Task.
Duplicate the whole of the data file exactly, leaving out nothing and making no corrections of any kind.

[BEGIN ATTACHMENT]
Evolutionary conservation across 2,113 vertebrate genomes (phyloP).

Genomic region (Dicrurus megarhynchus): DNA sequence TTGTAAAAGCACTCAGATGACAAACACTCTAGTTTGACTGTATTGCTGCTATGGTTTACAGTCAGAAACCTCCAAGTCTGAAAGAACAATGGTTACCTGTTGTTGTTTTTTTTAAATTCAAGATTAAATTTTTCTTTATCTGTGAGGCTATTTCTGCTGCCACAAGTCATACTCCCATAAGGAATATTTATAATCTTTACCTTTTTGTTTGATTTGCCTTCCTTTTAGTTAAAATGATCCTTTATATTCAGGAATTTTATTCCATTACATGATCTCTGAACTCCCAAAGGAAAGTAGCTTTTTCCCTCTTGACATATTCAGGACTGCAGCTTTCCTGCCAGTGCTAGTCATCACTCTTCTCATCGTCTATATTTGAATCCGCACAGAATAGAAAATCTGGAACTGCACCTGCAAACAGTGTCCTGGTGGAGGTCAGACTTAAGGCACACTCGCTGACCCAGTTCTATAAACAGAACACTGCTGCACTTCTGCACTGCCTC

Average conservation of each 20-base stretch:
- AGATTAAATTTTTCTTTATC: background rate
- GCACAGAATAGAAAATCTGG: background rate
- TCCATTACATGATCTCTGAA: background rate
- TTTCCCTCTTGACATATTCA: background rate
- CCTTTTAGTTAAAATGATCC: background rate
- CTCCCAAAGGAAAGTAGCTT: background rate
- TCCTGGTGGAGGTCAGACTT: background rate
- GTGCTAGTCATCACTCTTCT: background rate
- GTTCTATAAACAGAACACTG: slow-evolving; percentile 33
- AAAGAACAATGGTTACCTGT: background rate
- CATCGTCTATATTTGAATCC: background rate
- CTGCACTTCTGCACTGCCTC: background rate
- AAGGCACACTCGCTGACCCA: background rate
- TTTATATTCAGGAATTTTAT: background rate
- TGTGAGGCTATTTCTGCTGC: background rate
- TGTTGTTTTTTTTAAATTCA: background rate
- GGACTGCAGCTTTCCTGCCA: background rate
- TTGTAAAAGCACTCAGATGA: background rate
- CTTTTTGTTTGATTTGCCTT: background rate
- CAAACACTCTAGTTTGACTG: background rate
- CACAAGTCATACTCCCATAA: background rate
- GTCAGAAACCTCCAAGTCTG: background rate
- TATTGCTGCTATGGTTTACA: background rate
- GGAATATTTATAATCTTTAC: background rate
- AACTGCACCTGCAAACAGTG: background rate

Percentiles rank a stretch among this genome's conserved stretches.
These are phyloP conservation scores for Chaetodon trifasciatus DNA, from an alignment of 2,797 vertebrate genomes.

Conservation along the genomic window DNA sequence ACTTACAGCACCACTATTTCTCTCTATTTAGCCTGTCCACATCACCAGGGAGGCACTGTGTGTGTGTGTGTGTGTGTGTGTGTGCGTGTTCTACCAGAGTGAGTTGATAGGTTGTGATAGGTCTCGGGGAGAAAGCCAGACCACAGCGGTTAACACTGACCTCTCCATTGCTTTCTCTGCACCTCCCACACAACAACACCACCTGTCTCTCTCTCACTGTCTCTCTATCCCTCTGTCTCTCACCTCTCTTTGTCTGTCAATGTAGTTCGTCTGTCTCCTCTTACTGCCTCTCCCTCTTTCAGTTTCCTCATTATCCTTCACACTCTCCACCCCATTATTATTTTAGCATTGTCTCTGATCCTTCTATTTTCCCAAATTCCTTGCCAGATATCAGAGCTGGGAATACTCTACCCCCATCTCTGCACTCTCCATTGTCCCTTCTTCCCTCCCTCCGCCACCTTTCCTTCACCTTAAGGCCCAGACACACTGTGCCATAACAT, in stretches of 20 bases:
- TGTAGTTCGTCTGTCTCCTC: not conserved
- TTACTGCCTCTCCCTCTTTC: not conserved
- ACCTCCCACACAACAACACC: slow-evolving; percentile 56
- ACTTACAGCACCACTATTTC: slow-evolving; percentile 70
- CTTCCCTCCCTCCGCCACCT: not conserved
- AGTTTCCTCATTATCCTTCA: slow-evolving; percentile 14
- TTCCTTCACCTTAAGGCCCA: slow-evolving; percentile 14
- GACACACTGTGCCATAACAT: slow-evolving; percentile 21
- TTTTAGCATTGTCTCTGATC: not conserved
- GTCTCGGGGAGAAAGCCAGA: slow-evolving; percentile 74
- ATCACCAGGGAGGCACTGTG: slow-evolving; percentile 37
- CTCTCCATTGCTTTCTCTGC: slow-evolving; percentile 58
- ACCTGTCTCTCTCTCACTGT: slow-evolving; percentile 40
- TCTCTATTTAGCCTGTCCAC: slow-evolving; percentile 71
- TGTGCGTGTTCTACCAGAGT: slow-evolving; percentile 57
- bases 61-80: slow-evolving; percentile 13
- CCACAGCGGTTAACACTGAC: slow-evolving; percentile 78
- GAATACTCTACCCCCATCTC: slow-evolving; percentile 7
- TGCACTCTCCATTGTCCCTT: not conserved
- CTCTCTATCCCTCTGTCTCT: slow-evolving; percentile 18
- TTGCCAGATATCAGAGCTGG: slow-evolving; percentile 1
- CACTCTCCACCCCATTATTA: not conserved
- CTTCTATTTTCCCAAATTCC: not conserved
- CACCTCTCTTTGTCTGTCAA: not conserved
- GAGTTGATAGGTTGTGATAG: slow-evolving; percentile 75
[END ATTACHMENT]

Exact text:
Evolutionary conservation across 2,113 vertebrate genomes (phyloP).

Genomic region (Dicrurus megarhynchus): DNA sequence TTGTAAAAGCACTCAGATGACAAACACTCTAGTTTGACTGTATTGCTGCTATGGTTTACAGTCAGAAACCTCCAAGTCTGAAAGAACAATGGTTACCTGTTGTTGTTTTTTTTAAATTCAAGATTAAATTTTTCTTTATCTGTGAGGCTATTTCTGCTGCCACAAGTCATACTCCCATAAGGAATATTTATAATCTTTACCTTTTTGTTTGATTTGCCTTCCTTTTAGTTAAAATGATCCTTTATATTCAGGAATTTTATTCCATTACATGATCTCTGAACTCCCAAAGGAAAGTAGCTTTTTCCCTCTTGACATATTCAGGACTGCAGCTTTCCTGCCAGTGCTAGTCATCACTCTTCTCATCGTCTATATTTGAATCCGCACAGAATAGAAAATCTGGAACTGCACCTGCAAACAGTGTCCTGGTGGAGGTCAGACTTAAGGCACACTCGCTGACCCAGTTCTATAAACAGAACACTGCTGCACTTCTGCACTGCCTC

Average conservation of each 20-base stretch:
- AGATTAAATTTTTCTTTATC: background rate
- GCACAGAATAGAAAATCTGG: background rate
- TCCATTACATGATCTCTGAA: background rate
- TTTCCCTCTTGACATATTCA: background rate
- CCTTTTAGTTAAAATGATCC: background rate
- CTCCCAAAGGAAAGTAGCTT: background rate
- TCCTGGTGGAGGTCAGACTT: background rate
- GTGCTAGTCATCACTCTTCT: background rate
- GTTCTATAAACAGAACACTG: slow-evolving; percentile 33
- AAAGAACAATGGTTACCTGT: background rate
- CATCGTCTATATTTGAATCC: background rate
- CTGCACTTCTGCACTGCCTC: background rate
- AAGGCACACTCGCTGACCCA: background rate
- TTTATATTCAGGAATTTTAT: background rate
- TGTGAGGCTATTTCTGCTGC: background rate
- TGTTGTTTTTTTTAAATTCA: background rate
- GGACTGCAGCTTTCCTGCCA: background rate
- TTGTAAAAGCACTCAGATGA: background rate
- CTTTTTGTTTGATTTGCCTT: background rate
- CAAACACTCTAGTTTGACTG: background rate
- CACAAGTCATACTCCCATAA: background rate
- GTCAGAAACCTCCAAGTCTG: background rate
- TATTGCTGCTATGGTTTACA: background rate
- GGAATATTTATAATCTTTAC: background rate
- AACTGCACCTGCAAACAGTG: background rate

Percentiles rank a stretch among this genome's conserved stretches.
These are phyloP conservation scores for Chaetodon trifasciatus DNA, from an alignment of 2,797 vertebrate genomes.

Conservation along the genomic window DNA sequence ACTTACAGCACCACTATTTCTCTCTATTTAGCCTGTCCACATCACCAGGGAGGCACTGTGTGTGTGTGTGTGTGTGTGTGTGTGCGTGTTCTACCAGAGTGAGTTGATAGGTTGTGATAGGTCTCGGGGAGAAAGCCAGACCACAGCGGTTAACACTGACCTCTCCATTGCTTTCTCTGCACCTCCCACACAACAACACCACCTGTCTCTCTCTCACTGTCTCTCTATCCCTCTGTCTCTCACCTCTCTTTGTCTGTCAATGTAGTTCGTCTGTCTCCTCTTACTGCCTCTCCCTCTTTCAGTTTCCTCATTATCCTTCACACTCTCCACCCCATTATTATTTTAGCATTGTCTCTGATCCTTCTATTTTCCCAAATTCCTTGCCAGATATCAGAGCTGGGAATACTCTACCCCCATCTCTGCACTCTCCATTGTCCCTTCTTCCCTCCCTCCGCCACCTTTCCTTCACCTTAAGGCCCAGACACACTGTGCCATAACAT, in stretches of 20 bases:
- TGTAGTTCGTCTGTCTCCTC: not conserved
- TTACTGCCTCTCCCTCTTTC: not conserved
- ACCTCCCACACAACAACACC: slow-evolving; percentile 56
- ACTTACAGCACCACTATTTC: slow-evolving; percentile 70
- CTTCCCTCCCTCCGCCACCT: not conserved
- AGTTTCCTCATTATCCTTCA: slow-evolving; percentile 14
- TTCCTTCACCTTAAGGCCCA: slow-evolving; percentile 14
- GACACACTGTGCCATAACAT: slow-evolving; percentile 21
- TTTTAGCATTGTCTCTGATC: not conserved
- GTCTCGGGGAGAAAGCCAGA: slow-evolving; percentile 74
- ATCACCAGGGAGGCACTGTG: slow-evolving; percentile 37
- CTCTCCATTGCTTTCTCTGC: slow-evolving; percentile 58
- ACCTGTCTCTCTCTCACTGT: slow-evolving; percentile 40
- TCTCTATTTAGCCTGTCCAC: slow-evolving; percentile 71
- TGTGCGTGTTCTACCAGAGT: slow-evolving; percentile 57
- bases 61-80: slow-evolving; percentile 13
- CCACAGCGGTTAACACTGAC: slow-evolving; percentile 78
- GAATACTCTACCCCCATCTC: slow-evolving; percentile 7
- TGCACTCTCCATTGTCCCTT: not conserved
- CTCTCTATCCCTCTGTCTCT: slow-evolving; percentile 18
- TTGCCAGATATCAGAGCTGG: slow-evolving; percentile 1
- CACTCTCCACCCCATTATTA: not conserved
- CTTCTATTTTCCCAAATTCC: not conserved
- CACCTCTCTTTGTCTGTCAA: not conserved
- GAGTTGATAGGTTGTGATAG: slow-evolving; percentile 75